Pop quiz: Where is the most prosperous place in Georgia?

No googling allowed, but I’ll give you as many guesses as you want. First, because I can’t hear your guesses anyway, and second, because I’m certain you won’t get it right.

It’s not Sea Island, or a ritzy Buckhead neighborhood in Atlanta, or some vacation-home oasis in the mountains. Rather, it’s a spot called Midland on the northern edge of Fort Benning, just as you’re leaving Columbus on U.S. 27 Alternate toward Warm Springs.

That’s according to the Distressed Communities Index, a tool produced by the D.C.-based Economic Innovation Group to measure the relative prosperity of America’s communities. It divides America’s various ZIP codes into five quintiles: Prosperous, Comfortable, Mid-tier, At Risk and Distressed. (The ZIP code for Midland is 31820.)

Now, it’s important to note that “prosperous” is not necessarily the same thing as “wealthy.” The Index uses seven equally weighted factors: adults without a high school diploma; unoccupied housing units; working-age adults who are unemployed; poverty rate; ratio of local median household income to that of the state; rate of job growth or loss; and rate of businesses opening or closing. Only one of those is directly tied to income or wealth, but the others certainly indicate whether an area is prospering.

Income disparities have been at the center of much discussion lately, nationally and in Georgia. There’s the lack of income mobility in Atlanta. There’s also the wide gap between the rapid growth in the metro region and the rest of the state, particularly rural Georgia.

But it’s worth considering just how granular the variation can be. In fact, here’s a second quiz question: How far from Midland must one go to get to one of Georgia’s most distressed areas?

The answer: It’s only about a 17-mile drive around the northwestern edge of Fort Benning before you get to the 31903 ZIP code, which is roughly bisected by Victory Drive and rates as Georgia’s second-most distressed community. I could find no wider disparity in such close proximity within the Index.

While those findings surprised me, the map of Georgia overall was fairly predictable. The greatest concentration of prosperous ZIP codes covers Atlanta’s northern suburbs. The farther one goes from that area, the most distressed the community is likely to be.

There are exceptions around Georgia’s second-tier cities like Augusta, Macon and Savannah, which have a similar blend of prosperity and distress as Columbus. In between these cities are vast tracts where people are teetering on the edge between better times or worse times.

A couple of things are clear. First, Georgia has made great strides — our share of ZIP codes in distress fell from more than one-third to less than one-quarter over the past decade — but we still have a long way to go. The average state had almost twice as many prosperous ZIP codes as distressed ones; Georgia still has more distressed than prosperous. And the improvement we have seen was much more pronounced in metro Atlanta than other parts of the state.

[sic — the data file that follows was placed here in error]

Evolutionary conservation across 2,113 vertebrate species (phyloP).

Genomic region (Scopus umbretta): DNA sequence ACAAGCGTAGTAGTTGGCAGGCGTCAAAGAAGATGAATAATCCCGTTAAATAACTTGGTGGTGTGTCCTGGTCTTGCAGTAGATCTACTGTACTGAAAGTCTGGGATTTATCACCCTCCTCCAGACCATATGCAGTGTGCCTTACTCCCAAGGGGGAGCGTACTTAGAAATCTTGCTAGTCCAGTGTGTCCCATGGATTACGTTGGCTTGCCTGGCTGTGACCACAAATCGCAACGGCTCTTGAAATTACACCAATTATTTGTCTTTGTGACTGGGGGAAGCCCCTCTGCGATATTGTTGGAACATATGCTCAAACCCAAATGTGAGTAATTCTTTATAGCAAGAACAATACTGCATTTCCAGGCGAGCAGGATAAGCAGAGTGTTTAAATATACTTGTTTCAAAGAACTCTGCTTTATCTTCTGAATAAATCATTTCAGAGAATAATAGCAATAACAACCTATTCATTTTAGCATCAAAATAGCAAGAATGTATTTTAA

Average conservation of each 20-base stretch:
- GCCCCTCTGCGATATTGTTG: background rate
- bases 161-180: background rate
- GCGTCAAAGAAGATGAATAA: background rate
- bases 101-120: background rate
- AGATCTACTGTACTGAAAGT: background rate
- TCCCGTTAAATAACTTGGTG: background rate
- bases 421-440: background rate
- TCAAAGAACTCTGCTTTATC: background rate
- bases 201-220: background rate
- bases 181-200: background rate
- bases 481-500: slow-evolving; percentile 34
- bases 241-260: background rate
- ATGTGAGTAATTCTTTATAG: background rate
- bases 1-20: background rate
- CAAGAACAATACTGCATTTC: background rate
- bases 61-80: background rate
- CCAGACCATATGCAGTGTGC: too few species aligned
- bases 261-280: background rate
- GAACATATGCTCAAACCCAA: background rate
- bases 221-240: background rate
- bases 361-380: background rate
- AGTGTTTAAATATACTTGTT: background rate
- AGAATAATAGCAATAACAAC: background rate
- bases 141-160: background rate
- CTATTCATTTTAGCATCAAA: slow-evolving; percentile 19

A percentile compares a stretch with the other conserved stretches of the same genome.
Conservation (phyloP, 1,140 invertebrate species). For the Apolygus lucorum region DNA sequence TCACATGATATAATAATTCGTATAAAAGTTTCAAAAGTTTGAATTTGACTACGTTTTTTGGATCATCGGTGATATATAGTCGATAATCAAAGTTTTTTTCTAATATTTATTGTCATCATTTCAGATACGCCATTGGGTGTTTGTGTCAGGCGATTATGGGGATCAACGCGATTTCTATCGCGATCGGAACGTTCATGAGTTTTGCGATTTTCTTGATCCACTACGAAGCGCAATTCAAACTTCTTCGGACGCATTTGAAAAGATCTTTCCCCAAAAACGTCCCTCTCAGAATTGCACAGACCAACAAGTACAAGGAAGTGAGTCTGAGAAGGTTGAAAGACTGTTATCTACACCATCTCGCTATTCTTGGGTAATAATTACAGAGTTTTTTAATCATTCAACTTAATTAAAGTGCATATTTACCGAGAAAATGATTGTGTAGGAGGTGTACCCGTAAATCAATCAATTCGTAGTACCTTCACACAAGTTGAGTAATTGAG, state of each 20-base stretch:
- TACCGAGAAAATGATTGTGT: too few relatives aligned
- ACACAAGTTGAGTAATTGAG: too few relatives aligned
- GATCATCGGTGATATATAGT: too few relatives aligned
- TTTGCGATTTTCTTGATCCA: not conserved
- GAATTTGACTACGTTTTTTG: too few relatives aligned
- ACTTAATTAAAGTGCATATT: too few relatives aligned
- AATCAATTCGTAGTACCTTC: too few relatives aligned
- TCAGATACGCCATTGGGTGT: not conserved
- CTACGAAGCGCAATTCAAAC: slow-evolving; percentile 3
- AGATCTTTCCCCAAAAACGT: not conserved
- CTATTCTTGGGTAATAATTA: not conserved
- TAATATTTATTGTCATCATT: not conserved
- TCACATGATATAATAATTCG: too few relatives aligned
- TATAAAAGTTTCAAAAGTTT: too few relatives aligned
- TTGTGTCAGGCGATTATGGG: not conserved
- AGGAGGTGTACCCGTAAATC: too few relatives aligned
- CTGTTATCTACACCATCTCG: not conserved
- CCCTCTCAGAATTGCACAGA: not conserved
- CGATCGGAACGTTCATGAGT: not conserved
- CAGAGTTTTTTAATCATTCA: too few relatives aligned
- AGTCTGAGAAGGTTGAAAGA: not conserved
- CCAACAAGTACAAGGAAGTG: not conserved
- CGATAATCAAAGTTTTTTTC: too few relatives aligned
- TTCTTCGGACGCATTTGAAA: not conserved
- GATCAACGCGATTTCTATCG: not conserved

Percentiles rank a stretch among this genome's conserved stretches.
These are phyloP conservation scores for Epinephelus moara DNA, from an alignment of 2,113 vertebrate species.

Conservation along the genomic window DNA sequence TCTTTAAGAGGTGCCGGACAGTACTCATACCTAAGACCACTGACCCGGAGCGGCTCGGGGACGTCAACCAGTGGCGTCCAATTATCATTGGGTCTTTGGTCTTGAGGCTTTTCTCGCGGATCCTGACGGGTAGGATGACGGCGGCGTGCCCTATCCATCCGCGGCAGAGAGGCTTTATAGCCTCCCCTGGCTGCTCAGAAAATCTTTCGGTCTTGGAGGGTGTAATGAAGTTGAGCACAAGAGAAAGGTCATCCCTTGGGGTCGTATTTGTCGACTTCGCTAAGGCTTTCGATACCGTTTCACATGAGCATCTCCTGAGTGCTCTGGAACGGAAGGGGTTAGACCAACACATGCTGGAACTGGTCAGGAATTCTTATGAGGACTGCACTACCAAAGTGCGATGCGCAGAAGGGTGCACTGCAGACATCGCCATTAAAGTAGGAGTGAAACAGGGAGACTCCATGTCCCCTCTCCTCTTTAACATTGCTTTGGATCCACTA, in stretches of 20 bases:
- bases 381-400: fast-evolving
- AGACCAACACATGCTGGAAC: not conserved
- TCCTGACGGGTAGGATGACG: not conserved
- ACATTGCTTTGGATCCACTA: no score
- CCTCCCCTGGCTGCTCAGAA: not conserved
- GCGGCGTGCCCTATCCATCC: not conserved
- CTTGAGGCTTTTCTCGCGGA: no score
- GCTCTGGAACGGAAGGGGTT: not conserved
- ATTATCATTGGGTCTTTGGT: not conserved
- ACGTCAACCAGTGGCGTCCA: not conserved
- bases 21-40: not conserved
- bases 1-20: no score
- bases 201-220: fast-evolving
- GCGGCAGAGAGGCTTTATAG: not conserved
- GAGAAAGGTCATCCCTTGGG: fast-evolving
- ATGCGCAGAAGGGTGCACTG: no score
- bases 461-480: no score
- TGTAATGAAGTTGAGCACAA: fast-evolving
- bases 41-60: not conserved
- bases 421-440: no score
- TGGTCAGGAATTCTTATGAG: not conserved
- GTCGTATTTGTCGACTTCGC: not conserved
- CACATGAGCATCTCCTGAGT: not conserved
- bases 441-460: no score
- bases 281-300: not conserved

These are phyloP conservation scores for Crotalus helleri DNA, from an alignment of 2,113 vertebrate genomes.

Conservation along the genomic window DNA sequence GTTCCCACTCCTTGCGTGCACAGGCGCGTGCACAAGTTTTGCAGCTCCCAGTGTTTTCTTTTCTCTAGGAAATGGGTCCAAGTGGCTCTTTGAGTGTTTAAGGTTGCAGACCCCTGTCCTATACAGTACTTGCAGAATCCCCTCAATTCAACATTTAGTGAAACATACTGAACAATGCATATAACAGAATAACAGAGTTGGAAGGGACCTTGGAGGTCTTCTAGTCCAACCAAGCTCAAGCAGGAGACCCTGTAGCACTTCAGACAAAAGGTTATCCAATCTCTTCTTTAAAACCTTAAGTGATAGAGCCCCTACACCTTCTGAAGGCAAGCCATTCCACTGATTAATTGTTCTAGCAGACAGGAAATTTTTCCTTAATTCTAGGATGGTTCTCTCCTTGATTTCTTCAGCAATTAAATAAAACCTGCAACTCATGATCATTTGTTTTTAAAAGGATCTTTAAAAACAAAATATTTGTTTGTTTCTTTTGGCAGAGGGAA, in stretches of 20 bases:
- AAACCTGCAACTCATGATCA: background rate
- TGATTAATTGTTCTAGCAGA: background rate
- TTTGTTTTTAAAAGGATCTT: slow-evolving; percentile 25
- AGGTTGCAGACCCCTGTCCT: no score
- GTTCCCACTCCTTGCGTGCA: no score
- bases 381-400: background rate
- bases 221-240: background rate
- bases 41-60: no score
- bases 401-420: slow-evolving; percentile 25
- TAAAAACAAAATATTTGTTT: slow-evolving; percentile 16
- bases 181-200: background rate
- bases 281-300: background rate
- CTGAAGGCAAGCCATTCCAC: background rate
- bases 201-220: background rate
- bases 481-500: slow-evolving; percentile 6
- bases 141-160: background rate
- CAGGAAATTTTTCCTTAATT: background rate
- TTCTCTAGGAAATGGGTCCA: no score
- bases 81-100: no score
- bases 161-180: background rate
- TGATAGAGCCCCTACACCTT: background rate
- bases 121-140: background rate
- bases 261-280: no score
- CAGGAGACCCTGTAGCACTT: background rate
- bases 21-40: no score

Second, prosperity begets prosperity. Other data from the Economic Innovation Group show the top 20% of ZIP codes nationally accounted for an incredible 96% of job growth between 2000 and 2015. There’s some circular reasoning here, since job growth and unemployment are factors in the Index. Still, the prosperous areas accounted for all of the new business formation from 2007 to 2015, and the other four groups had negative cumulative job growth from 2008 to 2015.

That kind of outsized performance is alarming, no matter the calculation.

There are specific challenges in particular communities, and rural Georgia broadly speaking faces some structural obstacles to generating more prosperity. But the main thing Georgians need is more opportunity: from better educational choices, elementary school through postsecondary, to better access to capital, which has all but dried up in many smaller communities.

Taken together, improving opportunity is a task that’s far from complete.

Kyle Wingfield is president and CEO of the Georgia Public Policy Foundation: www.georgiapolicy.org.

More from this section

My next two contributions to this Murphy Center space will deal with local entrepreneurs, entrepreneurship in our community and at the College. Today’s column will update you on our 1 Million Cups program. As part of this, you are invited to our monthly meeting on May 1, 2019. This marks the…

Value-based health care is a health care delivery model in which providers, including hospitals and physicians, are paid based on patient outcomes. Under value-based care agreements, providers are rewarded for helping patients improve their health, reduce the effects and incidence of chronic…

A few columns ago, I mentioned that a hip replacement was in my future. Well, the future has come and gone, and I have entered the recovery and rehabilitation stage. All has gone well, and I still do not know how much this has cost.

Many readers will be surprised to know that Georgia issues driver’s licenses to non-citizens who, according to the United States Citizenship and Immigration Services (USCIS), do not have legal immigration status. There is no difference in the driver/ID credentials issued to these lucky illeg…

Well, we can pretty much stick a fork in the Year of our Lord 2018. By the time you are through roasting chestnuts on an open fire or eating the last of the leftover turkey, 2019 will come knocking on the door.